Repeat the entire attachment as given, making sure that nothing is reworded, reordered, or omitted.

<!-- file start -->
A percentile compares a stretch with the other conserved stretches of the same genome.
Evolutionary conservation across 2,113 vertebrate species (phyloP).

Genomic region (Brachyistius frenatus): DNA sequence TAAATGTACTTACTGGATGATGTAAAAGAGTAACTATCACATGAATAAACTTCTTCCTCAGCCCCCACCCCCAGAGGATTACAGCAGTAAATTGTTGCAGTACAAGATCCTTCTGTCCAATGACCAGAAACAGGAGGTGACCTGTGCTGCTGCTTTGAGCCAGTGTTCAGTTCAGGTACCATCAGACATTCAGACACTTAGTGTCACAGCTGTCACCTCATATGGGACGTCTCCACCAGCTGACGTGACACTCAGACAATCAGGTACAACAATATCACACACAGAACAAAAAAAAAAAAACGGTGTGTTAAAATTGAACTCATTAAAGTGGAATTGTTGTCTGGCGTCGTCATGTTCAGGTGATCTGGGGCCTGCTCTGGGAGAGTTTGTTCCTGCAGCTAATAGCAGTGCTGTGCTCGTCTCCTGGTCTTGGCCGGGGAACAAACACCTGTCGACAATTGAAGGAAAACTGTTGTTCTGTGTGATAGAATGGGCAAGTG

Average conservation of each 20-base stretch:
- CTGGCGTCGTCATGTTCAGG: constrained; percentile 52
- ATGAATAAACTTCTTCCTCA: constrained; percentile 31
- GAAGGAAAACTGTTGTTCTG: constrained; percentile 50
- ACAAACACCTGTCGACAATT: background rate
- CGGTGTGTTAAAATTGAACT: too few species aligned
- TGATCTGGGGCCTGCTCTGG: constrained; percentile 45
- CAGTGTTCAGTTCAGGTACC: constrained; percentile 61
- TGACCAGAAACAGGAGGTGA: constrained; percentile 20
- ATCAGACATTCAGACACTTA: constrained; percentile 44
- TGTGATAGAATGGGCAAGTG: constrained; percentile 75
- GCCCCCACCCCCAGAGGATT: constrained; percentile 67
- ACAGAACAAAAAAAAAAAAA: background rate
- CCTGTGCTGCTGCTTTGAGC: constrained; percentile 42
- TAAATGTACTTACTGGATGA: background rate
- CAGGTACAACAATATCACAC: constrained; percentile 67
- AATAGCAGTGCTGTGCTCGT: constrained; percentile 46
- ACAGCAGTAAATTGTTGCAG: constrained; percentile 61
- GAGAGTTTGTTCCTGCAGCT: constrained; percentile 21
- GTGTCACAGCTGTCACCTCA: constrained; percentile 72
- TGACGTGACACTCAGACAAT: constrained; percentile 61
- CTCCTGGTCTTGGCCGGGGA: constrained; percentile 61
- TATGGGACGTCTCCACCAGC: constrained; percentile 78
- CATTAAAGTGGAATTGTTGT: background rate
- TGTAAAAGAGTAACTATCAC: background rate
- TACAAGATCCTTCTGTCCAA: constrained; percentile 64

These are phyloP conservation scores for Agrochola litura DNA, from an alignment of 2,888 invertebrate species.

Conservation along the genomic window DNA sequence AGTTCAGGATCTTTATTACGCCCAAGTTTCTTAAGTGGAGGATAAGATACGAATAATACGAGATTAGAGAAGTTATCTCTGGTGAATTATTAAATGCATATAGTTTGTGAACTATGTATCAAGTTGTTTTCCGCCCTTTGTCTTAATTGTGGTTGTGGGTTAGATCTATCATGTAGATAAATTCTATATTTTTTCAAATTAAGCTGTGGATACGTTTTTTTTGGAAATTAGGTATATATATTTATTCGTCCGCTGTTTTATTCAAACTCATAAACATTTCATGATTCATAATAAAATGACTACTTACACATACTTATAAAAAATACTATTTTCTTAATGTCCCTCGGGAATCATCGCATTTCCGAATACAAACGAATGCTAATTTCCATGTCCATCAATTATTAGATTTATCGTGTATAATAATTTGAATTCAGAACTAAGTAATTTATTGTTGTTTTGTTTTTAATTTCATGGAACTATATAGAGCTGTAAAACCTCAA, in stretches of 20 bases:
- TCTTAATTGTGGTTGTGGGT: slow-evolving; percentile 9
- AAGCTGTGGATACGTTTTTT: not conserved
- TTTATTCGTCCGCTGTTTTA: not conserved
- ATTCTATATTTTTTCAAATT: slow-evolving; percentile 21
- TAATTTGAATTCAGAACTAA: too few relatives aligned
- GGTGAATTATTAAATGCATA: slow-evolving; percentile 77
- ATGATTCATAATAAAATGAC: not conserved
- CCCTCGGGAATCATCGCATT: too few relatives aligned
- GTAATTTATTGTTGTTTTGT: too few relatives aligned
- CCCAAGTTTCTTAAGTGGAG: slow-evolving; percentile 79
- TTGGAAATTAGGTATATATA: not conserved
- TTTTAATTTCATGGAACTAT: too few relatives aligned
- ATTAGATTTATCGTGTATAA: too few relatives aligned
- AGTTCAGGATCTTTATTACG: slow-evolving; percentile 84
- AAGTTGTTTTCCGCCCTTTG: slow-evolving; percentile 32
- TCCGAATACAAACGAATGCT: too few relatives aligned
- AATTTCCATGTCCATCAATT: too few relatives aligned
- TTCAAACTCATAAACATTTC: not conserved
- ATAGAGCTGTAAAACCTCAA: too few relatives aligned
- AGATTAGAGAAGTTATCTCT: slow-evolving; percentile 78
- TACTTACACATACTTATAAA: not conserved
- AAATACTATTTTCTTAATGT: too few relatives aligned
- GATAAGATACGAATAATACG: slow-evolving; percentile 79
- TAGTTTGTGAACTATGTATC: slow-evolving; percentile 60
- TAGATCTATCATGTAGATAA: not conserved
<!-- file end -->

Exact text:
A percentile compares a stretch with the other conserved stretches of the same genome.
Evolutionary conservation across 2,113 vertebrate species (phyloP).

Genomic region (Brachyistius frenatus): DNA sequence TAAATGTACTTACTGGATGATGTAAAAGAGTAACTATCACATGAATAAACTTCTTCCTCAGCCCCCACCCCCAGAGGATTACAGCAGTAAATTGTTGCAGTACAAGATCCTTCTGTCCAATGACCAGAAACAGGAGGTGACCTGTGCTGCTGCTTTGAGCCAGTGTTCAGTTCAGGTACCATCAGACATTCAGACACTTAGTGTCACAGCTGTCACCTCATATGGGACGTCTCCACCAGCTGACGTGACACTCAGACAATCAGGTACAACAATATCACACACAGAACAAAAAAAAAAAAACGGTGTGTTAAAATTGAACTCATTAAAGTGGAATTGTTGTCTGGCGTCGTCATGTTCAGGTGATCTGGGGCCTGCTCTGGGAGAGTTTGTTCCTGCAGCTAATAGCAGTGCTGTGCTCGTCTCCTGGTCTTGGCCGGGGAACAAACACCTGTCGACAATTGAAGGAAAACTGTTGTTCTGTGTGATAGAATGGGCAAGTG

Average conservation of each 20-base stretch:
- CTGGCGTCGTCATGTTCAGG: constrained; percentile 52
- ATGAATAAACTTCTTCCTCA: constrained; percentile 31
- GAAGGAAAACTGTTGTTCTG: constrained; percentile 50
- ACAAACACCTGTCGACAATT: background rate
- CGGTGTGTTAAAATTGAACT: too few species aligned
- TGATCTGGGGCCTGCTCTGG: constrained; percentile 45
- CAGTGTTCAGTTCAGGTACC: constrained; percentile 61
- TGACCAGAAACAGGAGGTGA: constrained; percentile 20
- ATCAGACATTCAGACACTTA: constrained; percentile 44
- TGTGATAGAATGGGCAAGTG: constrained; percentile 75
- GCCCCCACCCCCAGAGGATT: constrained; percentile 67
- ACAGAACAAAAAAAAAAAAA: background rate
- CCTGTGCTGCTGCTTTGAGC: constrained; percentile 42
- TAAATGTACTTACTGGATGA: background rate
- CAGGTACAACAATATCACAC: constrained; percentile 67
- AATAGCAGTGCTGTGCTCGT: constrained; percentile 46
- ACAGCAGTAAATTGTTGCAG: constrained; percentile 61
- GAGAGTTTGTTCCTGCAGCT: constrained; percentile 21
- GTGTCACAGCTGTCACCTCA: constrained; percentile 72
- TGACGTGACACTCAGACAAT: constrained; percentile 61
- CTCCTGGTCTTGGCCGGGGA: constrained; percentile 61
- TATGGGACGTCTCCACCAGC: constrained; percentile 78
- CATTAAAGTGGAATTGTTGT: background rate
- TGTAAAAGAGTAACTATCAC: background rate
- TACAAGATCCTTCTGTCCAA: constrained; percentile 64

These are phyloP conservation scores for Agrochola litura DNA, from an alignment of 2,888 invertebrate species.

Conservation along the genomic window DNA sequence AGTTCAGGATCTTTATTACGCCCAAGTTTCTTAAGTGGAGGATAAGATACGAATAATACGAGATTAGAGAAGTTATCTCTGGTGAATTATTAAATGCATATAGTTTGTGAACTATGTATCAAGTTGTTTTCCGCCCTTTGTCTTAATTGTGGTTGTGGGTTAGATCTATCATGTAGATAAATTCTATATTTTTTCAAATTAAGCTGTGGATACGTTTTTTTTGGAAATTAGGTATATATATTTATTCGTCCGCTGTTTTATTCAAACTCATAAACATTTCATGATTCATAATAAAATGACTACTTACACATACTTATAAAAAATACTATTTTCTTAATGTCCCTCGGGAATCATCGCATTTCCGAATACAAACGAATGCTAATTTCCATGTCCATCAATTATTAGATTTATCGTGTATAATAATTTGAATTCAGAACTAAGTAATTTATTGTTGTTTTGTTTTTAATTTCATGGAACTATATAGAGCTGTAAAACCTCAA, in stretches of 20 bases:
- TCTTAATTGTGGTTGTGGGT: slow-evolving; percentile 9
- AAGCTGTGGATACGTTTTTT: not conserved
- TTTATTCGTCCGCTGTTTTA: not conserved
- ATTCTATATTTTTTCAAATT: slow-evolving; percentile 21
- TAATTTGAATTCAGAACTAA: too few relatives aligned
- GGTGAATTATTAAATGCATA: slow-evolving; percentile 77
- ATGATTCATAATAAAATGAC: not conserved
- CCCTCGGGAATCATCGCATT: too few relatives aligned
- GTAATTTATTGTTGTTTTGT: too few relatives aligned
- CCCAAGTTTCTTAAGTGGAG: slow-evolving; percentile 79
- TTGGAAATTAGGTATATATA: not conserved
- TTTTAATTTCATGGAACTAT: too few relatives aligned
- ATTAGATTTATCGTGTATAA: too few relatives aligned
- AGTTCAGGATCTTTATTACG: slow-evolving; percentile 84
- AAGTTGTTTTCCGCCCTTTG: slow-evolving; percentile 32
- TCCGAATACAAACGAATGCT: too few relatives aligned
- AATTTCCATGTCCATCAATT: too few relatives aligned
- TTCAAACTCATAAACATTTC: not conserved
- ATAGAGCTGTAAAACCTCAA: too few relatives aligned
- AGATTAGAGAAGTTATCTCT: slow-evolving; percentile 78
- TACTTACACATACTTATAAA: not conserved
- AAATACTATTTTCTTAATGT: too few relatives aligned
- GATAAGATACGAATAATACG: slow-evolving; percentile 79
- TAGTTTGTGAACTATGTATC: slow-evolving; percentile 60
- TAGATCTATCATGTAGATAA: not conserved